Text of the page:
Now close can a tabletop wargame get to simulating the reality of WWII infantry combat? This is an article I wrote for the wargaming press over a year ago, but as it never appeared in print, I'm going to self-publish... the joys of the tintaweb... just to stimulate some thoughts, comments are welcome (as ever, but keep it civil :-) ).
It is an old, and popular, subject amongst WW2 wargamers – how to get historical accuracy and realism in their games. Over the last year, the subject has come up in several conversations at conventions, discussing how close a tabletop wargame can get to (and should aspire to get to) the reality of WW2 combat (for the infantry soldier). This got me to thinking (and thus writing). About 12 years ago I wanted to branch out from my 20mm ‘tank-oriented’ wargames to focus on the detail of infantry fighting, and so I set about writing a 28mm WW2 skirmish game, in which each player would get a platoon of infantry to command and then some support to add to it. Over the past few years this has become the default setting for 28mm WW2 wargames and there have been a number of rules sets and miniatures to match (you know them). So, my interest peaked again by this popularity, I revisited what I had written 12 years ago, to see how I had approached the problems that playing WWII platoon-level games at 28mm throws up.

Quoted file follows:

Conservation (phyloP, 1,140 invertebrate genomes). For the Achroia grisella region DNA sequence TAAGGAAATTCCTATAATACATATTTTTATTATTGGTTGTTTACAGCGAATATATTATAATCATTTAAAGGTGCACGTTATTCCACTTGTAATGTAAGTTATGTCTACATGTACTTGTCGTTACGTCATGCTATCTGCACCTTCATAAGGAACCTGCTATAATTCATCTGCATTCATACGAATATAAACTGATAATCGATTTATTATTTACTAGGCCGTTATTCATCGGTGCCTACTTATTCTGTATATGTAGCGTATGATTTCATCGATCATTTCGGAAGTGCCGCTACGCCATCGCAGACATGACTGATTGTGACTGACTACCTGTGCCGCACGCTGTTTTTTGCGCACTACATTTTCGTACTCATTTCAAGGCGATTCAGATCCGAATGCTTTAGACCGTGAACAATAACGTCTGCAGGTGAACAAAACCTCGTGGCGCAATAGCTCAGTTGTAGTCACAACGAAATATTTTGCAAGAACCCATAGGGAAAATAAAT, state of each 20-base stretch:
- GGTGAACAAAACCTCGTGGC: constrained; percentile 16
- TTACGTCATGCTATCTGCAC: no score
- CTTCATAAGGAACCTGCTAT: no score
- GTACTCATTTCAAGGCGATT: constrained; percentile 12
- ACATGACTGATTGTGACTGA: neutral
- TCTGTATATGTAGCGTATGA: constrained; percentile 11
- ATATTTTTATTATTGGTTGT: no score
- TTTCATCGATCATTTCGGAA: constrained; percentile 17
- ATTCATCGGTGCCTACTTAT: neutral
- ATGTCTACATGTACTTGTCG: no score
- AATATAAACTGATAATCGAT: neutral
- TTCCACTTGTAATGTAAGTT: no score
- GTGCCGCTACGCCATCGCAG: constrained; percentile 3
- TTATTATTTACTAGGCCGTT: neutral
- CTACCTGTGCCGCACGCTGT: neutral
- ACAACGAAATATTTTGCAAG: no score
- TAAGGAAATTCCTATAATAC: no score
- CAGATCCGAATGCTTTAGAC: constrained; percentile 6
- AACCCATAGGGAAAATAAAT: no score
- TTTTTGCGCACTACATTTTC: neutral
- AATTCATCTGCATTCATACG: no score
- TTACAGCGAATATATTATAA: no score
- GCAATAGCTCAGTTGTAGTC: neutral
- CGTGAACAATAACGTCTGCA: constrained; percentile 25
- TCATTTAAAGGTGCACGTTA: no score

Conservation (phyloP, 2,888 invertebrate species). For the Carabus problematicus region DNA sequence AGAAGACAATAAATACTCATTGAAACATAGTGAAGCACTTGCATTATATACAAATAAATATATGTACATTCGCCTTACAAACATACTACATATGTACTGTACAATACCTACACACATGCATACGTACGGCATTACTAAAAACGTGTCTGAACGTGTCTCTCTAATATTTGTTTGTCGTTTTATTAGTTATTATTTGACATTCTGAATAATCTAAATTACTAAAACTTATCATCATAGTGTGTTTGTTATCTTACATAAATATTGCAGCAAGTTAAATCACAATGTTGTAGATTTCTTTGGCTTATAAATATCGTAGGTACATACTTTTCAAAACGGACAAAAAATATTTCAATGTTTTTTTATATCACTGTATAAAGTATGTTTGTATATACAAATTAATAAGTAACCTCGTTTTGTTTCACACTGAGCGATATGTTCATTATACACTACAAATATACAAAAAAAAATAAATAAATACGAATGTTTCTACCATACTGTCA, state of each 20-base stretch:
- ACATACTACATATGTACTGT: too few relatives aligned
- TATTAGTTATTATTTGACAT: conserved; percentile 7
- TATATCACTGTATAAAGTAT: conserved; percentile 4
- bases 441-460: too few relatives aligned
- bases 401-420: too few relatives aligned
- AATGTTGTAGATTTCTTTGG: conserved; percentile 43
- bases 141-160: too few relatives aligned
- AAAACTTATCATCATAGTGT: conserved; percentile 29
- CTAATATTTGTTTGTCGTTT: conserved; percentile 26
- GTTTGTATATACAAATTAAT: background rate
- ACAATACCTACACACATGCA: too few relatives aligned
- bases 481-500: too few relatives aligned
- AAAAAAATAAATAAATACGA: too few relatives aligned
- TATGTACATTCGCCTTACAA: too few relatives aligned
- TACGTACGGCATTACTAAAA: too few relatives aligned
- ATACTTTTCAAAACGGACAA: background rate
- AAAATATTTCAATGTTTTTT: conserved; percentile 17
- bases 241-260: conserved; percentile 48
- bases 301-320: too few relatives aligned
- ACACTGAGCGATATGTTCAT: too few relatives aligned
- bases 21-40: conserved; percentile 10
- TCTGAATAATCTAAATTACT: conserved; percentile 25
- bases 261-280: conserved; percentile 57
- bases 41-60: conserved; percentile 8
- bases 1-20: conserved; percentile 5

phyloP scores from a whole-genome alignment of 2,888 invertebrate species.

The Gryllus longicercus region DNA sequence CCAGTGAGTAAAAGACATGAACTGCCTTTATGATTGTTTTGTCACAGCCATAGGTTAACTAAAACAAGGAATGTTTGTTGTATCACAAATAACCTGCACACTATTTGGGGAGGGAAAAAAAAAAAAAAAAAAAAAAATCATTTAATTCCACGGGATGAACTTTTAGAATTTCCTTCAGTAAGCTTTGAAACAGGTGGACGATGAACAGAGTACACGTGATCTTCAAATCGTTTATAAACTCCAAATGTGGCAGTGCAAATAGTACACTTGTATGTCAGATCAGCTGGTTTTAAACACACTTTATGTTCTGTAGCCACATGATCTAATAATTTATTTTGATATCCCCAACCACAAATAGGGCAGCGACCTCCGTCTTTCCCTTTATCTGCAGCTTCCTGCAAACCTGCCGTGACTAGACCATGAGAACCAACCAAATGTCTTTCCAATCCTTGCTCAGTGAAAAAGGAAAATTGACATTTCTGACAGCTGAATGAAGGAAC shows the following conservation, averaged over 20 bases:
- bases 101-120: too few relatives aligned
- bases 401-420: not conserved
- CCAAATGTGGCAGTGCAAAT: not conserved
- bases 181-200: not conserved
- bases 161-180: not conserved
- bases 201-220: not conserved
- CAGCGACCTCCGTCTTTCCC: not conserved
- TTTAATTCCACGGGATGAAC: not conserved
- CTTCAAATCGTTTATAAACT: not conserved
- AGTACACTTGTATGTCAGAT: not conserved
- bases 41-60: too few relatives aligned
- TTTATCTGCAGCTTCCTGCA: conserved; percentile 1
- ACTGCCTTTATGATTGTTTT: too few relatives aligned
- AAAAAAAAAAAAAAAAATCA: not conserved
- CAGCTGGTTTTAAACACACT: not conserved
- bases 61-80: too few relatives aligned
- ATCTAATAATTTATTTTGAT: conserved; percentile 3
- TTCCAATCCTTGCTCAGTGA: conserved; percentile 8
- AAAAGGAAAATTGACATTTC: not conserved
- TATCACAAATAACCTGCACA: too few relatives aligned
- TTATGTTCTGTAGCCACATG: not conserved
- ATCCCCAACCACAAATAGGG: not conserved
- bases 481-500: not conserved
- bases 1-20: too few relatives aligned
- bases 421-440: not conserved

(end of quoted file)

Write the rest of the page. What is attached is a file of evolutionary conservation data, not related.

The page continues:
When I started I wanted my game (Platoon in Action was its working title), to deal only with harsh reality. I wanted a simulation, or as close as I could get to the real tactical problems of a platoon commander. I wanted the use of real tactics and counter-tactics and a game that rewarded the player who ‘did it right’ by using the training, as written in the handbooks. Here is what I found. This isn’t to say that this is a system for playing a WW2 infantry simulation, more (if it was a maths problem) this is showing some of the first ‘working-out’, the inner guts, the groundwork which could be used to then develop a rules system that perhaps got players closer to the goal of reality.
In writing this article I’ve tried to avoid making too many assumptions or conceits to what might be actually playable as a tabletop ‘game’, that is not the point of the exercise, I want to take the reality and turn it into something closer with miniatures. It’s not possible to do this completely so, by way of explanation, my first assumption is this – standard engagement ranges for infantry in Normandy were about 300 yards (still the standard for infantry training I believe). That said, if you were closer that 300 yards from the enemy you were ‘at close quarters’. 300 yards is an effective range for the standard issue bolt action rifles of the period. Of course, whether you can see 300 yards is another matter, but if you could, then you could effectively engage the enemy. A second assumption is that 28mm models are 1/56th in scale. This is actually a bit small (a 28mm tall model is then a bit short as about a 5’2” tall man). A 5’10” tall man, as represented by a 28mm tall model, is actually closer to 1/62nd scale, but most models are built to 1/56th (and all those now ‘over-sized’ vehicle models won’t feature in our infantry platoon-sized game anyway). The third assumption is that my default setting for examples etc will be the fighting in Normandy in 1944, and specifically the British infantryman, as that’s what I know best.